By a News Reporter-Staff News Editor at Health & Medicine Week -- Investigators publish new report on Immunology. According to news reporting originating in Turku, Finland, by NewsRx journalists, research stated, "A comprehensive in vitro assessment of two commercial metal oxide nanoparticles, TiO2 and ZnO, was performed using human monocyte-derived macrophages (HMDM), monocyte-derived dendritic cells (MDDC), and Jurkat T cell leukemia-derived cell line. TiO2 nanoparticles were found to be non-toxic whereas ZnO nanoparticles caused dose-dependent cell death."
The news reporters obtained a quote from the research from the University of Turku, "Subsequently, global gene expression profiling was performed to identify transcriptional response underlying the cytotoxicity caused by ZnO nanoparticles. Analysis was done with doses 1 g/ml and 10 g/ml after 6 and 24 h of exposure. Interestingly, 2703 genes were significantly differentially expressed in HMDM upon exposure to 10 g/ml ZnO nanoparticles, while in MDDCs only 12 genes were affected. In Jurkat cells, 980 genes were differentially expressed. It is noteworthy that only the gene expression of metallothioneins was upregulated in all the three cell types and a notable proportion of the genes were regulated in a cell type-specific manner. Gene ontology analysis revealed that the top biological processes disturbed in HMDM and Jurkat cells were regulating cell death and growth. In addition, genes controlling immune system development were affected. Using a panel of modified ZnO nanoparticles, we obtained an additional support that the cellular response to ZnO nanoparticles is largely dependent on particle dissolution and show that the ligand used to modify ZnO nanoparticles modulates Zn(2+) leaching."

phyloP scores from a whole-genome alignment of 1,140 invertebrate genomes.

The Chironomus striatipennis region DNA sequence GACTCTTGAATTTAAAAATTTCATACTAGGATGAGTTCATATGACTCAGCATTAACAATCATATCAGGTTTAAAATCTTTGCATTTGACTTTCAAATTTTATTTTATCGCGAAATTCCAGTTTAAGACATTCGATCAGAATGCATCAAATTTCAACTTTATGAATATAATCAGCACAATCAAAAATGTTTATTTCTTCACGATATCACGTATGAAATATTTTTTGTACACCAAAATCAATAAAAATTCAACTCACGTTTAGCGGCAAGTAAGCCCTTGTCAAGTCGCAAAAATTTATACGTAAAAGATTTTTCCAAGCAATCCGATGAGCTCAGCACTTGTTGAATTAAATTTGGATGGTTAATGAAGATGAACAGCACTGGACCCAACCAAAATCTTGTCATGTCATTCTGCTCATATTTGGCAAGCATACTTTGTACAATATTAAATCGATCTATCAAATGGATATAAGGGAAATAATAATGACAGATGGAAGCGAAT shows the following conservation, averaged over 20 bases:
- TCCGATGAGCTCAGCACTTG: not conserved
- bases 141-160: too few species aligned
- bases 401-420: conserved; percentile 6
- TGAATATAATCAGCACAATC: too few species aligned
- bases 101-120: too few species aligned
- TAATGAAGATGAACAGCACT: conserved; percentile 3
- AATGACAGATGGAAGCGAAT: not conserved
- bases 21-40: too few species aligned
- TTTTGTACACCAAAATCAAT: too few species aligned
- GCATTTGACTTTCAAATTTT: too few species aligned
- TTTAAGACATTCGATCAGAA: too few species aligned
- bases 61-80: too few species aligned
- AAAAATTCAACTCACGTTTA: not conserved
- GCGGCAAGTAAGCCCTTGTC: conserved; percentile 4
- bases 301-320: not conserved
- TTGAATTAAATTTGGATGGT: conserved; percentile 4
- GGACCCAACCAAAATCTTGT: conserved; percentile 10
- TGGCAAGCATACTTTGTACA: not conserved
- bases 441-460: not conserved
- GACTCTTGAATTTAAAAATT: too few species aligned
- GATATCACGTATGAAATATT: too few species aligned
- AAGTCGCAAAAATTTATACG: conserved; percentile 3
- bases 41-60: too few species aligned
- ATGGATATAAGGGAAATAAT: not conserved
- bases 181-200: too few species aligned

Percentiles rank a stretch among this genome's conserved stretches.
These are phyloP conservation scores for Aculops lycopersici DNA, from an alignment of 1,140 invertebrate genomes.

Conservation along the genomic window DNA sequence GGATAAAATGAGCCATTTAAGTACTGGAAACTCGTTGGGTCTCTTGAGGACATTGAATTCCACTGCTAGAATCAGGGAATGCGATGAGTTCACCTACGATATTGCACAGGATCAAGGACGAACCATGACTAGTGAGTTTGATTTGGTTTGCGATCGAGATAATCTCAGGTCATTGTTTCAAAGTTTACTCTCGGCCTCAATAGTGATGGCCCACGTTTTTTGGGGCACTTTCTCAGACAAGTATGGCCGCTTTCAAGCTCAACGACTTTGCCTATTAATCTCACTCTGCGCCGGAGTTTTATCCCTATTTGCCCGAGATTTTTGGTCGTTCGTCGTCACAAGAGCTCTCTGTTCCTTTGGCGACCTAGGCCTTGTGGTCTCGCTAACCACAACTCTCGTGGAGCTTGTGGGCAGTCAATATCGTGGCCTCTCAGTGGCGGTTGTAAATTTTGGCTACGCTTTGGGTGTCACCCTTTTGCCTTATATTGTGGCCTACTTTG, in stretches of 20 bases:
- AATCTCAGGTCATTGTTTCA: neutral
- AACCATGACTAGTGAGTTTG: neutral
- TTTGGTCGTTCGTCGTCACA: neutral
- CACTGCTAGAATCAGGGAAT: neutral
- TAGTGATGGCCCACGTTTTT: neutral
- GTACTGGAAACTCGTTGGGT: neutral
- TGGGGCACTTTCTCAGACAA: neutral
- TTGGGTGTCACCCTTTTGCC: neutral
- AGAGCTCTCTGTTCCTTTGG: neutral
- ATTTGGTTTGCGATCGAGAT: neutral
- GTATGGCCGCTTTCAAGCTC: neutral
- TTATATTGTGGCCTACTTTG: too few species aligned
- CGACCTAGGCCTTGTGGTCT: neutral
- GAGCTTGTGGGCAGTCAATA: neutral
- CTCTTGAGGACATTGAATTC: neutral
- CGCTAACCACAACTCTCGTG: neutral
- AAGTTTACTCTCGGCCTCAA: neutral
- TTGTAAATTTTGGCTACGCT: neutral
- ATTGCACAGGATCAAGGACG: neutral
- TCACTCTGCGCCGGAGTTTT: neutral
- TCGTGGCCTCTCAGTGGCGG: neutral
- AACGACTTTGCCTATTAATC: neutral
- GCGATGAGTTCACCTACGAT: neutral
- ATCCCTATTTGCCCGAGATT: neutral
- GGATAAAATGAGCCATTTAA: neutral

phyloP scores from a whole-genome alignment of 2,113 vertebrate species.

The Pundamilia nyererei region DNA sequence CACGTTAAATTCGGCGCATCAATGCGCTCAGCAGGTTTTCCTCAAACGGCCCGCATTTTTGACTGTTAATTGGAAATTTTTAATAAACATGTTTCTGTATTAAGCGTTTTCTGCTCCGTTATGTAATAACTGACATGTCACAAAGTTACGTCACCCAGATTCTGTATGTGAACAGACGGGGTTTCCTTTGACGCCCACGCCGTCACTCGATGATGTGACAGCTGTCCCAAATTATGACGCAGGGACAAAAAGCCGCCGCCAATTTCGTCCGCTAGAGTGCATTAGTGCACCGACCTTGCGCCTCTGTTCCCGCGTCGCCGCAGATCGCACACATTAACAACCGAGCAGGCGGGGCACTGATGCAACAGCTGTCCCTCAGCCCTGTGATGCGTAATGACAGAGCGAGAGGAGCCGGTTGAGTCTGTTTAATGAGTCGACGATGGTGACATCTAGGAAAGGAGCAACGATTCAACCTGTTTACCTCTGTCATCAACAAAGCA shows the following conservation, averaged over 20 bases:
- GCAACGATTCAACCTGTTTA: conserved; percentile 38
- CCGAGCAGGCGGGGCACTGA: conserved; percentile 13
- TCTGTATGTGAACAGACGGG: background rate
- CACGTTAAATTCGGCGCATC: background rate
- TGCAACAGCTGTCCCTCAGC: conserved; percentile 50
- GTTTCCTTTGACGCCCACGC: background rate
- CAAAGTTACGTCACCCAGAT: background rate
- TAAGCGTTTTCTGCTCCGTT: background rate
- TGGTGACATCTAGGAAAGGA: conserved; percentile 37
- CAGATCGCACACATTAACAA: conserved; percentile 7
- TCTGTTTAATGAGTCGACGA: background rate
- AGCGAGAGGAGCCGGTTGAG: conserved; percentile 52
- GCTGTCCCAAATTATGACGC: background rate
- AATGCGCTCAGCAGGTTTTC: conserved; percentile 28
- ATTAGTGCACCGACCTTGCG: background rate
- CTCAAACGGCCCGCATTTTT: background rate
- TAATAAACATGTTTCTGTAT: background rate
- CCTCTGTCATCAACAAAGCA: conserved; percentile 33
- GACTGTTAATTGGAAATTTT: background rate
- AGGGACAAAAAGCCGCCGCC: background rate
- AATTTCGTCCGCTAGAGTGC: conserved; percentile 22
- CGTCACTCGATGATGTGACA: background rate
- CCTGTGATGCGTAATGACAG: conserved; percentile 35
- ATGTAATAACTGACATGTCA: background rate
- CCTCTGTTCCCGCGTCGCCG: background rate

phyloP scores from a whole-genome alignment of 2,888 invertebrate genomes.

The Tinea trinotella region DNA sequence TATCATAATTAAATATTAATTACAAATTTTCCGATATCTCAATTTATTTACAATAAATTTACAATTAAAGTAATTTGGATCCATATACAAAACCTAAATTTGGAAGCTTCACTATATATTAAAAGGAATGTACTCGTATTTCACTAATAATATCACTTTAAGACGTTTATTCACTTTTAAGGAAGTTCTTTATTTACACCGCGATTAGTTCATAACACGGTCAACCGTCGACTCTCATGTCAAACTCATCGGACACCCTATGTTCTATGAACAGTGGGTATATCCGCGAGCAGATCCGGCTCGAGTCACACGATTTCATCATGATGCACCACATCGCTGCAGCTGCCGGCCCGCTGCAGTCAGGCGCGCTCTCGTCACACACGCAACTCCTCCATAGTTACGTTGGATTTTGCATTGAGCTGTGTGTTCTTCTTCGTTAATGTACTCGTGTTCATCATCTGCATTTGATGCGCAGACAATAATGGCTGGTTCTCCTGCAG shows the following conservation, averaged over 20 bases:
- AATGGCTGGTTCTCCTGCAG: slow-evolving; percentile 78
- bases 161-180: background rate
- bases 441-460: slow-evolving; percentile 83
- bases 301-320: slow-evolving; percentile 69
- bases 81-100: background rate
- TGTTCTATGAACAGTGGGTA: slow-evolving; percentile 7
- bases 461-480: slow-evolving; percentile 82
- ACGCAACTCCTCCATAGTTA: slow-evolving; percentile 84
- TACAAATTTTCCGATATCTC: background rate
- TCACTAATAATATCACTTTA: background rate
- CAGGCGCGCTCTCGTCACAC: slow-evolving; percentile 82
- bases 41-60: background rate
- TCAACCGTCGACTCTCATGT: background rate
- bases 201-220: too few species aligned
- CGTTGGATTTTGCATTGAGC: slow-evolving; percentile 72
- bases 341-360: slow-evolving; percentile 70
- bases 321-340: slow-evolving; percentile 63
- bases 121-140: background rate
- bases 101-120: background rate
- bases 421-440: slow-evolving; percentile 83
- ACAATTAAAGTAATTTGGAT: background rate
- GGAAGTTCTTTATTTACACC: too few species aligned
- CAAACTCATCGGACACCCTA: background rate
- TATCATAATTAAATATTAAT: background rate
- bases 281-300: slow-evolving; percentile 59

According to the news reporters, the research concluded: "Overall, the study provides an extensive resource of transcriptional markers for mediating ZnO nanoparticle-induced toxicity for further mechanistic studies, and demonstrates the value of assessing nanoparticle responses through a combined transcriptomics and bioinformatics approach."
For more information on this research see: Gene expression profiling of immune-competent human cells exposed to engineered zinc oxide or titanium dioxide nanoparticles. Plos One, 2013;8(7):e68415. (Public Library of Science - www.plos.org; Plos One - www.plosone.org)
Our news correspondents report that additional information may be obtained by contacting S. Tuomela, Turku Centre for Biotechnology, University of Turku and Abo Akademi University, Turku, Finland. Additional authors for this research include R. Autio, T. Buerki-Thurnherr, O. Arslan, A. Kunzmann, B. Andersson-Willman, P. Wick, S. Mathur, A. Scheynius, H.F. Krug, B. Fadeel and R. Lahesmaa (see also Immunology).
Keywords for this news article include: Turku, Europe, Finland, Chemicals, Chemistry, Monocytes, Immunology, Zinc Oxide, Blood Cells, Engineering, Nanoparticle, Nanotechnology, Zinc Compounds, Titanium Dioxide, Bone Marrow Cells, Emerging Technologies, Mononuclear Leukocytes, Hemic and Immune Systems, Mononuclear Phagocyte System.
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